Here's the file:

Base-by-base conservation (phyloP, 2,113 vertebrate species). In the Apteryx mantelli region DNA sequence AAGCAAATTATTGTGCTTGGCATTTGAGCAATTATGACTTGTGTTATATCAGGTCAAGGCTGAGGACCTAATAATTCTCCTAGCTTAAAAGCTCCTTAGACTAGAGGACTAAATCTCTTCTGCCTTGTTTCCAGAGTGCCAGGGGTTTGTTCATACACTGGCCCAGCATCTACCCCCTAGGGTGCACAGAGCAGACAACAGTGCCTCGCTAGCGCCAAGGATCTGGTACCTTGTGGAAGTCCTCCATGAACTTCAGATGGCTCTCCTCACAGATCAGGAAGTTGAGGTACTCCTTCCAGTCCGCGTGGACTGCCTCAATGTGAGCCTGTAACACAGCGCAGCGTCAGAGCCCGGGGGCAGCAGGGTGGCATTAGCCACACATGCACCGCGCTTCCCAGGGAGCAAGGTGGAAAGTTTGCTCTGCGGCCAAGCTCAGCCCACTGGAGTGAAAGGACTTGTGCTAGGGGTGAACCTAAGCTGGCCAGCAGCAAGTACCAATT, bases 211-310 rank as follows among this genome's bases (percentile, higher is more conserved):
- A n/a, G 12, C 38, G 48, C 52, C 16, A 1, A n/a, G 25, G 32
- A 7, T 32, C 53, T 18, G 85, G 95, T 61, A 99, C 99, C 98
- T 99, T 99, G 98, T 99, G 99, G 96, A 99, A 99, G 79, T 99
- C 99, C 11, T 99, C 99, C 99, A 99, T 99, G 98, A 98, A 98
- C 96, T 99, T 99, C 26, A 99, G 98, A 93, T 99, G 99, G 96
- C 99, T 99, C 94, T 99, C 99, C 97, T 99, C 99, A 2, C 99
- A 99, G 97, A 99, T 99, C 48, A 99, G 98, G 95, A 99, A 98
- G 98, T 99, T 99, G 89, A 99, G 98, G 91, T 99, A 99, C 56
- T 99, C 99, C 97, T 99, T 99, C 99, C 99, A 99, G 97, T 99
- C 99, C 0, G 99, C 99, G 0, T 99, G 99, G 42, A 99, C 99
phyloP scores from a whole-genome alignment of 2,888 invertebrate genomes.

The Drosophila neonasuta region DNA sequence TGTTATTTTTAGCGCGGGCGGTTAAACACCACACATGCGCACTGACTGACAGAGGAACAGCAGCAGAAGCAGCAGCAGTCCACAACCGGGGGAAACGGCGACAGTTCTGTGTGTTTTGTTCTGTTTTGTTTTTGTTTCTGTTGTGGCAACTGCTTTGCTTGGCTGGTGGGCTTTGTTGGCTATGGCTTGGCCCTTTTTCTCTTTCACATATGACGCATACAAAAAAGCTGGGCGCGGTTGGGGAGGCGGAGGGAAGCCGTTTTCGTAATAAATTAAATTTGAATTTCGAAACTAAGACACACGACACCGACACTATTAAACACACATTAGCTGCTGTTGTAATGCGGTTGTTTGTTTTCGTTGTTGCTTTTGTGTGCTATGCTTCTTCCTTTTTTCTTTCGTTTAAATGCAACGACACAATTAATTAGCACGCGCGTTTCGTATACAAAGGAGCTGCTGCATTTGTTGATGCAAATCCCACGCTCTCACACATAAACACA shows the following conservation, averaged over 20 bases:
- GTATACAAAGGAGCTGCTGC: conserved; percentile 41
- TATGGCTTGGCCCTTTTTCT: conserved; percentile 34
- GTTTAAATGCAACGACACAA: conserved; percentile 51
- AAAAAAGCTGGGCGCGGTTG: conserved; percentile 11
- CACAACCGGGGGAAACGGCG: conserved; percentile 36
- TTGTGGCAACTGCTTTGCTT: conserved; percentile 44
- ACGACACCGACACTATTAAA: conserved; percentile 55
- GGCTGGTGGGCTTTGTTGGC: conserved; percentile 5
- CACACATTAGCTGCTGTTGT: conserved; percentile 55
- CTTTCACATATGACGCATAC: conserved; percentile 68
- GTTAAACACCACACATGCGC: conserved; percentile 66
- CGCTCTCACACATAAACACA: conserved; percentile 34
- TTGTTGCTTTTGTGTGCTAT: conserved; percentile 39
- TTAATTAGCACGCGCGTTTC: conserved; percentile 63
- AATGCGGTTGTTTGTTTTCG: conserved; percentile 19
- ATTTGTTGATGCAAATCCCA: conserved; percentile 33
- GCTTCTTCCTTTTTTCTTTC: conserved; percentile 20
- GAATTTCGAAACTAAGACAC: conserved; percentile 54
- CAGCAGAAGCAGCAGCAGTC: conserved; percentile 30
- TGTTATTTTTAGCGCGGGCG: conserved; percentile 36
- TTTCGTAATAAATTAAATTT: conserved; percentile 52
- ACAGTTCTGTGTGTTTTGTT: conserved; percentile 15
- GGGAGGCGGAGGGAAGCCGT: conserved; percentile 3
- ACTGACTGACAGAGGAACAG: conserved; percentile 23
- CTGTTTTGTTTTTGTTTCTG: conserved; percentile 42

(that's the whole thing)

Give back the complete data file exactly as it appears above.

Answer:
Base-by-base conservation (phyloP, 2,113 vertebrate species). In the Apteryx mantelli region DNA sequence AAGCAAATTATTGTGCTTGGCATTTGAGCAATTATGACTTGTGTTATATCAGGTCAAGGCTGAGGACCTAATAATTCTCCTAGCTTAAAAGCTCCTTAGACTAGAGGACTAAATCTCTTCTGCCTTGTTTCCAGAGTGCCAGGGGTTTGTTCATACACTGGCCCAGCATCTACCCCCTAGGGTGCACAGAGCAGACAACAGTGCCTCGCTAGCGCCAAGGATCTGGTACCTTGTGGAAGTCCTCCATGAACTTCAGATGGCTCTCCTCACAGATCAGGAAGTTGAGGTACTCCTTCCAGTCCGCGTGGACTGCCTCAATGTGAGCCTGTAACACAGCGCAGCGTCAGAGCCCGGGGGCAGCAGGGTGGCATTAGCCACACATGCACCGCGCTTCCCAGGGAGCAAGGTGGAAAGTTTGCTCTGCGGCCAAGCTCAGCCCACTGGAGTGAAAGGACTTGTGCTAGGGGTGAACCTAAGCTGGCCAGCAGCAAGTACCAATT, bases 211-310 rank as follows among this genome's bases (percentile, higher is more conserved):
- A n/a, G 12, C 38, G 48, C 52, C 16, A 1, A n/a, G 25, G 32
- A 7, T 32, C 53, T 18, G 85, G 95, T 61, A 99, C 99, C 98
- T 99, T 99, G 98, T 99, G 99, G 96, A 99, A 99, G 79, T 99
- C 99, C 11, T 99, C 99, C 99, A 99, T 99, G 98, A 98, A 98
- C 96, T 99, T 99, C 26, A 99, G 98, A 93, T 99, G 99, G 96
- C 99, T 99, C 94, T 99, C 99, C 97, T 99, C 99, A 2, C 99
- A 99, G 97, A 99, T 99, C 48, A 99, G 98, G 95, A 99, A 98
- G 98, T 99, T 99, G 89, A 99, G 98, G 91, T 99, A 99, C 56
- T 99, C 99, C 97, T 99, T 99, C 99, C 99, A 99, G 97, T 99
- C 99, C 0, G 99, C 99, G 0, T 99, G 99, G 42, A 99, C 99
phyloP scores from a whole-genome alignment of 2,888 invertebrate genomes.

The Drosophila neonasuta region DNA sequence TGTTATTTTTAGCGCGGGCGGTTAAACACCACACATGCGCACTGACTGACAGAGGAACAGCAGCAGAAGCAGCAGCAGTCCACAACCGGGGGAAACGGCGACAGTTCTGTGTGTTTTGTTCTGTTTTGTTTTTGTTTCTGTTGTGGCAACTGCTTTGCTTGGCTGGTGGGCTTTGTTGGCTATGGCTTGGCCCTTTTTCTCTTTCACATATGACGCATACAAAAAAGCTGGGCGCGGTTGGGGAGGCGGAGGGAAGCCGTTTTCGTAATAAATTAAATTTGAATTTCGAAACTAAGACACACGACACCGACACTATTAAACACACATTAGCTGCTGTTGTAATGCGGTTGTTTGTTTTCGTTGTTGCTTTTGTGTGCTATGCTTCTTCCTTTTTTCTTTCGTTTAAATGCAACGACACAATTAATTAGCACGCGCGTTTCGTATACAAAGGAGCTGCTGCATTTGTTGATGCAAATCCCACGCTCTCACACATAAACACA shows the following conservation, averaged over 20 bases:
- GTATACAAAGGAGCTGCTGC: conserved; percentile 41
- TATGGCTTGGCCCTTTTTCT: conserved; percentile 34
- GTTTAAATGCAACGACACAA: conserved; percentile 51
- AAAAAAGCTGGGCGCGGTTG: conserved; percentile 11
- CACAACCGGGGGAAACGGCG: conserved; percentile 36
- TTGTGGCAACTGCTTTGCTT: conserved; percentile 44
- ACGACACCGACACTATTAAA: conserved; percentile 55
- GGCTGGTGGGCTTTGTTGGC: conserved; percentile 5
- CACACATTAGCTGCTGTTGT: conserved; percentile 55
- CTTTCACATATGACGCATAC: conserved; percentile 68
- GTTAAACACCACACATGCGC: conserved; percentile 66
- CGCTCTCACACATAAACACA: conserved; percentile 34
- TTGTTGCTTTTGTGTGCTAT: conserved; percentile 39
- TTAATTAGCACGCGCGTTTC: conserved; percentile 63
- AATGCGGTTGTTTGTTTTCG: conserved; percentile 19
- ATTTGTTGATGCAAATCCCA: conserved; percentile 33
- GCTTCTTCCTTTTTTCTTTC: conserved; percentile 20
- GAATTTCGAAACTAAGACAC: conserved; percentile 54
- CAGCAGAAGCAGCAGCAGTC: conserved; percentile 30
- TGTTATTTTTAGCGCGGGCG: conserved; percentile 36
- TTTCGTAATAAATTAAATTT: conserved; percentile 52
- ACAGTTCTGTGTGTTTTGTT: conserved; percentile 15
- GGGAGGCGGAGGGAAGCCGT: conserved; percentile 3
- ACTGACTGACAGAGGAACAG: conserved; percentile 23
- CTGTTTTGTTTTTGTTTCTG: conserved; percentile 42